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Carias-Garcia v. United States

United States District Court, N.D. Indiana, Fort Wayne Division

September 6, 2016



          RUDY LOZANO, United States District Court Judge.

         This matter is before the Court on the Motion to Summary Judgment filed by Defendant United States of America on February 19, 2016 (DE #55). For the reasons set forth below, Defendant's motion for summary judgment (DE #55) is GRANTED. The Clerk is ORDERED to DISMISS this case WITH PREJUDICE.


         Plaintiff Elizabeth Carias-Garcia's infant passed away in utero in 2011. Plaintiff subsequently filed this action against Defendant United States of America, Neighborhood Health Clinics, Inc. (“NHC”), and Dr. David W. Pepple, M.D. She seeks monetary damages for the alleged negligence in the pregnancy care she received from Dr. Pepple and NHC that allegedly resulted in the death of her infant. Plaintiff brings her claim against Defendant as a result of the actions of Dr. Pepple and NHC, pursuant to the Federal Tort Claims Act (“FTCA”), 28 U.S.C. §§ 1346, 2671, et seq.[1]Defendant now moves for summary judgment, asserting that it is not liable under the FTCA for acts or omissions of Dr. Pepple because Dr. Pepple was not an employee of NHC. The motion has been fully briefed and is ripe for adjudication.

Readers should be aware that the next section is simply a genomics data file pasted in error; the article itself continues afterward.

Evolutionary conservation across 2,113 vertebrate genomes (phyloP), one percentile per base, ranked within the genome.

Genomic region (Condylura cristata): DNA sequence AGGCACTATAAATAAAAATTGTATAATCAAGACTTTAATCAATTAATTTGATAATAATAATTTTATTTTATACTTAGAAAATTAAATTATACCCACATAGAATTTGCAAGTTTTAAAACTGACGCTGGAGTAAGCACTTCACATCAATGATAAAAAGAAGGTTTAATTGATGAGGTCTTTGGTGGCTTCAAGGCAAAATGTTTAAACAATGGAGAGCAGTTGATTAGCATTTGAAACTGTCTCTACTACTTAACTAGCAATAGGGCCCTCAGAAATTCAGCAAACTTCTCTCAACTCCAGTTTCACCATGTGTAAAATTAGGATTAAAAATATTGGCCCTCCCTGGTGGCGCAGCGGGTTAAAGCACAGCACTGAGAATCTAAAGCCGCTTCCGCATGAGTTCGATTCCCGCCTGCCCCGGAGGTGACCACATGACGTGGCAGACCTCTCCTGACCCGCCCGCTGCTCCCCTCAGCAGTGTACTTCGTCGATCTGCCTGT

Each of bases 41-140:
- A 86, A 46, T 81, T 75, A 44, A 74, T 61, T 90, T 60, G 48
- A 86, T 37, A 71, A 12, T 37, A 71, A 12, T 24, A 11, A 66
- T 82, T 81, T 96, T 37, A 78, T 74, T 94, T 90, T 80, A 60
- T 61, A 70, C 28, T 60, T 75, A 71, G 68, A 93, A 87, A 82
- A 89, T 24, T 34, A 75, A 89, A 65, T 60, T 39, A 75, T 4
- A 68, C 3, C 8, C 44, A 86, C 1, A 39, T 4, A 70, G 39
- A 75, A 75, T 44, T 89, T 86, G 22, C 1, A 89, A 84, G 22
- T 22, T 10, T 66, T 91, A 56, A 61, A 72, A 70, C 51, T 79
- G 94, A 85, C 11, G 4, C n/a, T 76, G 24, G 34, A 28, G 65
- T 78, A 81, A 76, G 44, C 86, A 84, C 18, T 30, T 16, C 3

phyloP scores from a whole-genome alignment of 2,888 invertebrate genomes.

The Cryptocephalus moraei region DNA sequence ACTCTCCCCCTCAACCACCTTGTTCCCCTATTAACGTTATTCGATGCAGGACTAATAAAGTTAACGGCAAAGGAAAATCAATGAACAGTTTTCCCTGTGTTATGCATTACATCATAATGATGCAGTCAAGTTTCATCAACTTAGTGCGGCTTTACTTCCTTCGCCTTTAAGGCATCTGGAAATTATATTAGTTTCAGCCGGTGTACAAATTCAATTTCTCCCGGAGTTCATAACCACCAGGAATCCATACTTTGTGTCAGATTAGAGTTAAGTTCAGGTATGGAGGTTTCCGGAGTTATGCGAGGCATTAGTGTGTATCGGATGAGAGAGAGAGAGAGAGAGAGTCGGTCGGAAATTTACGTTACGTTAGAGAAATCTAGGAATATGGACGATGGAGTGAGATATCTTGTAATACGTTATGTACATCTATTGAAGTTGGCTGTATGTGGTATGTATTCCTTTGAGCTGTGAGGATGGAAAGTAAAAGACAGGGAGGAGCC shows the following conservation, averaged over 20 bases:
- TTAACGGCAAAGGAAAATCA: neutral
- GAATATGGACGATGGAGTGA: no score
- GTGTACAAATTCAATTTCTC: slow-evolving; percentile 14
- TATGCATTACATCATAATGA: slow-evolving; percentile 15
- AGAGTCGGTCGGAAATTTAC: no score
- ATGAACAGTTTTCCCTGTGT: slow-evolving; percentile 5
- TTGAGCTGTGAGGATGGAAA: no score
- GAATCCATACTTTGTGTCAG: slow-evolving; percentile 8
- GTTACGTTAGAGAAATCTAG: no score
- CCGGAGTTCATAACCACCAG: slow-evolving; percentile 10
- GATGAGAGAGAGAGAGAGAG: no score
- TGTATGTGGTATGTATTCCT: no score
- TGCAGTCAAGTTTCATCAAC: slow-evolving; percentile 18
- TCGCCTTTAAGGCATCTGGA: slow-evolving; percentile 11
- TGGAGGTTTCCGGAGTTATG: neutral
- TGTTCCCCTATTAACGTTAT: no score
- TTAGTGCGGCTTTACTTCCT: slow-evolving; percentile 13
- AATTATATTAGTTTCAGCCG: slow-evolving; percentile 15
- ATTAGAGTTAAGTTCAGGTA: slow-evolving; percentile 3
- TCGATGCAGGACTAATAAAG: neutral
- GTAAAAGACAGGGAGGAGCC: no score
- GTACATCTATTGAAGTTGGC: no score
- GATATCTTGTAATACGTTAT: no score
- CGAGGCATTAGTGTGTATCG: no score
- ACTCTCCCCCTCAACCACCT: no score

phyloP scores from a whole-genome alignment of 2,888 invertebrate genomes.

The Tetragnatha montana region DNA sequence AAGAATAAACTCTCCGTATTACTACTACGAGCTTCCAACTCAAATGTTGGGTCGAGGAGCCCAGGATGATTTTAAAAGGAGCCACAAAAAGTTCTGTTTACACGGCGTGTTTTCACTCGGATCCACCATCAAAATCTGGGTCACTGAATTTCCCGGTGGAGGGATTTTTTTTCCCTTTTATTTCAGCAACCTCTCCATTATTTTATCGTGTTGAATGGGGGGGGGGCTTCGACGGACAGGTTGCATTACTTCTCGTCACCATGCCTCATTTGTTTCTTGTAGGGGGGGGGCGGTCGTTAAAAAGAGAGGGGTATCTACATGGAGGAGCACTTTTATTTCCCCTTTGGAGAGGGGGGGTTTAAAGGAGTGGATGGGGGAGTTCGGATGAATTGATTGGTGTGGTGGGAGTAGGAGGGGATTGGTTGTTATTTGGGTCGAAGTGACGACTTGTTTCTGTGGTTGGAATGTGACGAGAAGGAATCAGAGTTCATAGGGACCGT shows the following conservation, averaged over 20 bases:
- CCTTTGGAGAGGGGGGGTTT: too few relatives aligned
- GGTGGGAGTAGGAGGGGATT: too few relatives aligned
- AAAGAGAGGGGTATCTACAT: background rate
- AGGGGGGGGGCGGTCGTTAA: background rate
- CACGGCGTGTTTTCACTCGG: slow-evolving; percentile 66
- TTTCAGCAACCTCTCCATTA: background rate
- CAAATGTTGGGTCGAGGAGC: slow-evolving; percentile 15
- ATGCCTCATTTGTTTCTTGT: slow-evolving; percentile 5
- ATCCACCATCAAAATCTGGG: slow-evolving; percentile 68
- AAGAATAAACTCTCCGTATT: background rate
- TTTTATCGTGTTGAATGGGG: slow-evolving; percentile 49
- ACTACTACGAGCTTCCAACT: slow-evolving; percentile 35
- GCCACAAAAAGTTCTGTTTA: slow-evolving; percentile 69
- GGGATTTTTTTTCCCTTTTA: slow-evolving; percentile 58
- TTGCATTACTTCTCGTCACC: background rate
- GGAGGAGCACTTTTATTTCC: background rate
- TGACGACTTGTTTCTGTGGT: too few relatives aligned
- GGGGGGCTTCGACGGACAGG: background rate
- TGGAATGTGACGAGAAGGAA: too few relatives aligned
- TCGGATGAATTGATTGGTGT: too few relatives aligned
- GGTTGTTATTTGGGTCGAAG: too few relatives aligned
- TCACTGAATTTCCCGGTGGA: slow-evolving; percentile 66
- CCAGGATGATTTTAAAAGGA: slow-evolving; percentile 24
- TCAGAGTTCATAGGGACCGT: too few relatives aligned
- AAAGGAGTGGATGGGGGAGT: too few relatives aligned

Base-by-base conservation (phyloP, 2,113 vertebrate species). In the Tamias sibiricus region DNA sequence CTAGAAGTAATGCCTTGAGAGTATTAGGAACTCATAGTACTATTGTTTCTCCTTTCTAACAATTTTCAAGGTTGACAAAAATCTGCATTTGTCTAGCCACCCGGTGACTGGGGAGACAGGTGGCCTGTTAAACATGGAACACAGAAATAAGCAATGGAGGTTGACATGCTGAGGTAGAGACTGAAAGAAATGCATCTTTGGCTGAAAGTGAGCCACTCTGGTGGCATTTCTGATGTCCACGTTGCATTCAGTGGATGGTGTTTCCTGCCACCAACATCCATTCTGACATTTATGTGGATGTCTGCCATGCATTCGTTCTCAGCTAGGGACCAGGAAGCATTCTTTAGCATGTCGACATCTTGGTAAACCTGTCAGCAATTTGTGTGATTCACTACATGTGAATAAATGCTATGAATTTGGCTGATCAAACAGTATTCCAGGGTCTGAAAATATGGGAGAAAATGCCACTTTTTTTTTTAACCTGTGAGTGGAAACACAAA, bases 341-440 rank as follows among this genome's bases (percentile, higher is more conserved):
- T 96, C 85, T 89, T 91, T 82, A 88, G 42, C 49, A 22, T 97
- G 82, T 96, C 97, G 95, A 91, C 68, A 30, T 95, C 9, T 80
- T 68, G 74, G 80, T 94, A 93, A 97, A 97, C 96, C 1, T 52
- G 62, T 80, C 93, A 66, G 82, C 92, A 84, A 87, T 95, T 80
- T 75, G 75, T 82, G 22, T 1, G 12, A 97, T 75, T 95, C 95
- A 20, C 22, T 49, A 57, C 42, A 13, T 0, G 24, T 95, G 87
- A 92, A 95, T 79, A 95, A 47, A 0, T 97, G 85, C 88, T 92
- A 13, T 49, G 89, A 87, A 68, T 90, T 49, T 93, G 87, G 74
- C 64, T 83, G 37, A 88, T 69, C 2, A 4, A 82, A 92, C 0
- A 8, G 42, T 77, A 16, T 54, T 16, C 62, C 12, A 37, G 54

Summary judgment must be granted when “there is no genuine dispute as to any material fact and the movant is entitled to judgment as a matter of law.” Fed.R.Civ.P. 56(a). A genuine dispute of material fact exists when “the evidence is such that a reasonable jury could return a verdict for the nonmoving party.” Anderson v. Liberty Lobby, Inc., 477 U.S. 242, 248, 106 S.Ct. 2505, 91 L.Ed.2d 202 (1986). Not every dispute between the parties makes summary judgment inappropriate; “[o]nly disputes over facts that might affect the outcome of the suit under the governing law will properly preclude the entry of summary judgment.” Id. To determine whether a genuine dispute of material fact exists, the Court must construe all facts in the light most favorable to the nonmoving party and draw all reasonable inferences in that party's favor. See Ogden v. Atterholt, 606 F.3d 355, 358 (7th Cir. 2010).

         A party opposing a properly supported summary judgment motion may not rely on allegations in his own pleading but rather must “marshal and present the court with the evidence she contends will prove her case.” Goodman v. Nat'l Sec. Agency, Inc., 621 F.3d 651, 654 (7th Cir. 2010). “[I]nferences relying on mere speculation or conjecture will not suffice.” Stephens v. Erickson, 569 F.3d 779, 786 (7th Cir. 2009) (citation omitted). If the nonmoving party fails to establish the existence of an essential element on which he bears the burden of proof at trial, summary judgment is proper. See Massey v. Johnson, 457 F.3d 711, 716 (7th Cir. 2006).


         From April 2009 through November 2009, Plaintiff received treatment at the NHC in Fort Wayne, Indiana, for her pregnancy. Plaintiff alleges that Dr. Pepple provided her care and treatment during her pregnancy. Plaintiff was diagnosed with gestational diabetes, and claims that she consistently complained of very little fetal movement during the end of her third trimester. On November 13, 2009, Dr. Pepple performed an emergency C-section on Plaintiff at St. Joseph Hospital. Plaintiff's baby was stillborn, and appeared to have passed away several days before the delivery.